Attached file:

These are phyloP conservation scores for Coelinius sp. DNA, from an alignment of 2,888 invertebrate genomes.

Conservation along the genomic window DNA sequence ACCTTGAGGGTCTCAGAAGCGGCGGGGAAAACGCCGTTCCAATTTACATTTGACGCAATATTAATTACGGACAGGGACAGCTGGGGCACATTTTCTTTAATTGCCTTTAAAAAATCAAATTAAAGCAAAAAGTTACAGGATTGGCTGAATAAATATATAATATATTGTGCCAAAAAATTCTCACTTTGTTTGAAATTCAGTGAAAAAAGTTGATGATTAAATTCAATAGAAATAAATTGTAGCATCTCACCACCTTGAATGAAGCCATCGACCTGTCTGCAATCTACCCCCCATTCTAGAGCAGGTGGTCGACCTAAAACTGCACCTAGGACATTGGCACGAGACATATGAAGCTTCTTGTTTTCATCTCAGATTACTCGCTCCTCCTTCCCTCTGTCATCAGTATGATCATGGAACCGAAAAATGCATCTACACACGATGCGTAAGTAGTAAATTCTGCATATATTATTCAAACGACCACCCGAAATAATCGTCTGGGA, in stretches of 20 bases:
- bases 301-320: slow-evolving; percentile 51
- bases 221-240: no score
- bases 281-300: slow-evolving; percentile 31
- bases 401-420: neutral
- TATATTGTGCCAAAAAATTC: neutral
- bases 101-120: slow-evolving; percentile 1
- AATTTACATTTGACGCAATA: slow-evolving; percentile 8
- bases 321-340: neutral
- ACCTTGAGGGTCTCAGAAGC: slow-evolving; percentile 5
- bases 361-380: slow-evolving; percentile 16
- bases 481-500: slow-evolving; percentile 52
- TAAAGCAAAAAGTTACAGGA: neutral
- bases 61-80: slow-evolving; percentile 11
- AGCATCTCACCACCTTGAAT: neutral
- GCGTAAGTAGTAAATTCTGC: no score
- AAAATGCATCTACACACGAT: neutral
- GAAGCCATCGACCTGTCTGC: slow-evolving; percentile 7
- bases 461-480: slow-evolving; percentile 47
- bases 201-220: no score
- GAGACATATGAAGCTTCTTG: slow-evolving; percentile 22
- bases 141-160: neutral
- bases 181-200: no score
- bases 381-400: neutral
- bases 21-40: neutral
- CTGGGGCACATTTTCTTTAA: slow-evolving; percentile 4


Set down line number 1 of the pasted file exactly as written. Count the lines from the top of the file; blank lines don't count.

These are phyloP conservation scores for Coelinius sp. DNA, from an alignment of 2,888 invertebrate genomes.